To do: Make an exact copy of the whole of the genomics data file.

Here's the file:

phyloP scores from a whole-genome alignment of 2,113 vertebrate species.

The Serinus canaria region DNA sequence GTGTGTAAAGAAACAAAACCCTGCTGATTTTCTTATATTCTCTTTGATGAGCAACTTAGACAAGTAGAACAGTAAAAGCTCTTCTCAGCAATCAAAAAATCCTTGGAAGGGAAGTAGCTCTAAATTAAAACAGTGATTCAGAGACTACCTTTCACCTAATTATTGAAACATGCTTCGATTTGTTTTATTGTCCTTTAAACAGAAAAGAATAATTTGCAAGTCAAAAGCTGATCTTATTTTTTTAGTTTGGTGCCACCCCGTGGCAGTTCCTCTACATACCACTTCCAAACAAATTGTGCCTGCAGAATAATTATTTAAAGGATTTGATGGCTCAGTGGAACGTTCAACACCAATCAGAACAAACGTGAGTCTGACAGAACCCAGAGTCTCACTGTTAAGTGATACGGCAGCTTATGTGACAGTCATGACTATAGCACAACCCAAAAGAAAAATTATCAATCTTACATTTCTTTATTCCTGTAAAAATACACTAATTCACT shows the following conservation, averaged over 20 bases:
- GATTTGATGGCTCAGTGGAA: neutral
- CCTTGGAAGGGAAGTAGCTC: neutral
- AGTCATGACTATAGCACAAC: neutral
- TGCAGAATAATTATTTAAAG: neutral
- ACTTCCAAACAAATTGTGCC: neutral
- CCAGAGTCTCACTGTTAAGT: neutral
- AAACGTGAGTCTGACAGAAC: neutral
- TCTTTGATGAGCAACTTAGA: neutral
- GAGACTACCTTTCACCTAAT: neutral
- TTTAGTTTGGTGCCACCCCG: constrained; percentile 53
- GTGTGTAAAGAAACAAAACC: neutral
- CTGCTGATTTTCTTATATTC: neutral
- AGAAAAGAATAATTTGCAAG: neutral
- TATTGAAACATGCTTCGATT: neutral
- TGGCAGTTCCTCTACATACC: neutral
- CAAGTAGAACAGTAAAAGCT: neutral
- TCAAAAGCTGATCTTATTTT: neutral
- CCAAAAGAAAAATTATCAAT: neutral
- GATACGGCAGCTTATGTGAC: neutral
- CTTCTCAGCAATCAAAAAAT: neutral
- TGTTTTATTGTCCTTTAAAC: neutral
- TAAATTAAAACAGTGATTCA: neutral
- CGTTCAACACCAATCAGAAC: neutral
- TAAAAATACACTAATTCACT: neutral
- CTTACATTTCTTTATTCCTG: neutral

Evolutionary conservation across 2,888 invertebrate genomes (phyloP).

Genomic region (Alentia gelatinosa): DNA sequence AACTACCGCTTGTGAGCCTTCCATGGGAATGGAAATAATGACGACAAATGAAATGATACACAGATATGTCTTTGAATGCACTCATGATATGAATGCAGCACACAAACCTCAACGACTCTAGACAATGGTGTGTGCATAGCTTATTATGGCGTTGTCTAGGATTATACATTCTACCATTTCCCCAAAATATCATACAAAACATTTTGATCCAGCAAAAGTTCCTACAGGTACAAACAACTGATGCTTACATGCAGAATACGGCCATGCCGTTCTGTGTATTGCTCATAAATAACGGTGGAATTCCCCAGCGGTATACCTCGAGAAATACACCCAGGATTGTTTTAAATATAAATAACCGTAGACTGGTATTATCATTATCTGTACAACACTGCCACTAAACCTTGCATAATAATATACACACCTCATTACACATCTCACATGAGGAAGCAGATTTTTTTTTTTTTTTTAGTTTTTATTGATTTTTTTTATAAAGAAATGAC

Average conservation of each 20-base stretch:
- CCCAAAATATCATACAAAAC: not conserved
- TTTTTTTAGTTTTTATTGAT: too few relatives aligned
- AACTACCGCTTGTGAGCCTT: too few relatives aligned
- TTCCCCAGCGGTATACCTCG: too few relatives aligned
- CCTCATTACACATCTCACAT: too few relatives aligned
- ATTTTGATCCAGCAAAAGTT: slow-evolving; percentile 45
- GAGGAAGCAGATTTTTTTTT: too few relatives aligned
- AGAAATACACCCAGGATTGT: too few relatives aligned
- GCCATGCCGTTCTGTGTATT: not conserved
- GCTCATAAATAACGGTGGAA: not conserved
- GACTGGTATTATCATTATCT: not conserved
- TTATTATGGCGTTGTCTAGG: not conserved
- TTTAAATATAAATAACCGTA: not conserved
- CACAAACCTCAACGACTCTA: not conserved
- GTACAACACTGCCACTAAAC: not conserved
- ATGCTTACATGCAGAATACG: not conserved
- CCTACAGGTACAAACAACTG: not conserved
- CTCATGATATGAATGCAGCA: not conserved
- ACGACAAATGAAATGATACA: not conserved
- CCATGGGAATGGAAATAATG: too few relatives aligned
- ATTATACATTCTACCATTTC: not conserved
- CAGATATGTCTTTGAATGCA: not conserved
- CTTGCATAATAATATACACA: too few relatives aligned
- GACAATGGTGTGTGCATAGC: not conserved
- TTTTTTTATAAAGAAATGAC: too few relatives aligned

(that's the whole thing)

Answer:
phyloP scores from a whole-genome alignment of 2,113 vertebrate species.

The Serinus canaria region DNA sequence GTGTGTAAAGAAACAAAACCCTGCTGATTTTCTTATATTCTCTTTGATGAGCAACTTAGACAAGTAGAACAGTAAAAGCTCTTCTCAGCAATCAAAAAATCCTTGGAAGGGAAGTAGCTCTAAATTAAAACAGTGATTCAGAGACTACCTTTCACCTAATTATTGAAACATGCTTCGATTTGTTTTATTGTCCTTTAAACAGAAAAGAATAATTTGCAAGTCAAAAGCTGATCTTATTTTTTTAGTTTGGTGCCACCCCGTGGCAGTTCCTCTACATACCACTTCCAAACAAATTGTGCCTGCAGAATAATTATTTAAAGGATTTGATGGCTCAGTGGAACGTTCAACACCAATCAGAACAAACGTGAGTCTGACAGAACCCAGAGTCTCACTGTTAAGTGATACGGCAGCTTATGTGACAGTCATGACTATAGCACAACCCAAAAGAAAAATTATCAATCTTACATTTCTTTATTCCTGTAAAAATACACTAATTCACT shows the following conservation, averaged over 20 bases:
- GATTTGATGGCTCAGTGGAA: neutral
- CCTTGGAAGGGAAGTAGCTC: neutral
- AGTCATGACTATAGCACAAC: neutral
- TGCAGAATAATTATTTAAAG: neutral
- ACTTCCAAACAAATTGTGCC: neutral
- CCAGAGTCTCACTGTTAAGT: neutral
- AAACGTGAGTCTGACAGAAC: neutral
- TCTTTGATGAGCAACTTAGA: neutral
- GAGACTACCTTTCACCTAAT: neutral
- TTTAGTTTGGTGCCACCCCG: constrained; percentile 53
- GTGTGTAAAGAAACAAAACC: neutral
- CTGCTGATTTTCTTATATTC: neutral
- AGAAAAGAATAATTTGCAAG: neutral
- TATTGAAACATGCTTCGATT: neutral
- TGGCAGTTCCTCTACATACC: neutral
- CAAGTAGAACAGTAAAAGCT: neutral
- TCAAAAGCTGATCTTATTTT: neutral
- CCAAAAGAAAAATTATCAAT: neutral
- GATACGGCAGCTTATGTGAC: neutral
- CTTCTCAGCAATCAAAAAAT: neutral
- TGTTTTATTGTCCTTTAAAC: neutral
- TAAATTAAAACAGTGATTCA: neutral
- CGTTCAACACCAATCAGAAC: neutral
- TAAAAATACACTAATTCACT: neutral
- CTTACATTTCTTTATTCCTG: neutral

Evolutionary conservation across 2,888 invertebrate genomes (phyloP).

Genomic region (Alentia gelatinosa): DNA sequence AACTACCGCTTGTGAGCCTTCCATGGGAATGGAAATAATGACGACAAATGAAATGATACACAGATATGTCTTTGAATGCACTCATGATATGAATGCAGCACACAAACCTCAACGACTCTAGACAATGGTGTGTGCATAGCTTATTATGGCGTTGTCTAGGATTATACATTCTACCATTTCCCCAAAATATCATACAAAACATTTTGATCCAGCAAAAGTTCCTACAGGTACAAACAACTGATGCTTACATGCAGAATACGGCCATGCCGTTCTGTGTATTGCTCATAAATAACGGTGGAATTCCCCAGCGGTATACCTCGAGAAATACACCCAGGATTGTTTTAAATATAAATAACCGTAGACTGGTATTATCATTATCTGTACAACACTGCCACTAAACCTTGCATAATAATATACACACCTCATTACACATCTCACATGAGGAAGCAGATTTTTTTTTTTTTTTTAGTTTTTATTGATTTTTTTTATAAAGAAATGAC

Average conservation of each 20-base stretch:
- CCCAAAATATCATACAAAAC: not conserved
- TTTTTTTAGTTTTTATTGAT: too few relatives aligned
- AACTACCGCTTGTGAGCCTT: too few relatives aligned
- TTCCCCAGCGGTATACCTCG: too few relatives aligned
- CCTCATTACACATCTCACAT: too few relatives aligned
- ATTTTGATCCAGCAAAAGTT: slow-evolving; percentile 45
- GAGGAAGCAGATTTTTTTTT: too few relatives aligned
- AGAAATACACCCAGGATTGT: too few relatives aligned
- GCCATGCCGTTCTGTGTATT: not conserved
- GCTCATAAATAACGGTGGAA: not conserved
- GACTGGTATTATCATTATCT: not conserved
- TTATTATGGCGTTGTCTAGG: not conserved
- TTTAAATATAAATAACCGTA: not conserved
- CACAAACCTCAACGACTCTA: not conserved
- GTACAACACTGCCACTAAAC: not conserved
- ATGCTTACATGCAGAATACG: not conserved
- CCTACAGGTACAAACAACTG: not conserved
- CTCATGATATGAATGCAGCA: not conserved
- ACGACAAATGAAATGATACA: not conserved
- CCATGGGAATGGAAATAATG: too few relatives aligned
- ATTATACATTCTACCATTTC: not conserved
- CAGATATGTCTTTGAATGCA: not conserved
- CTTGCATAATAATATACACA: too few relatives aligned
- GACAATGGTGTGTGCATAGC: not conserved
- TTTTTTTATAAAGAAATGAC: too few relatives aligned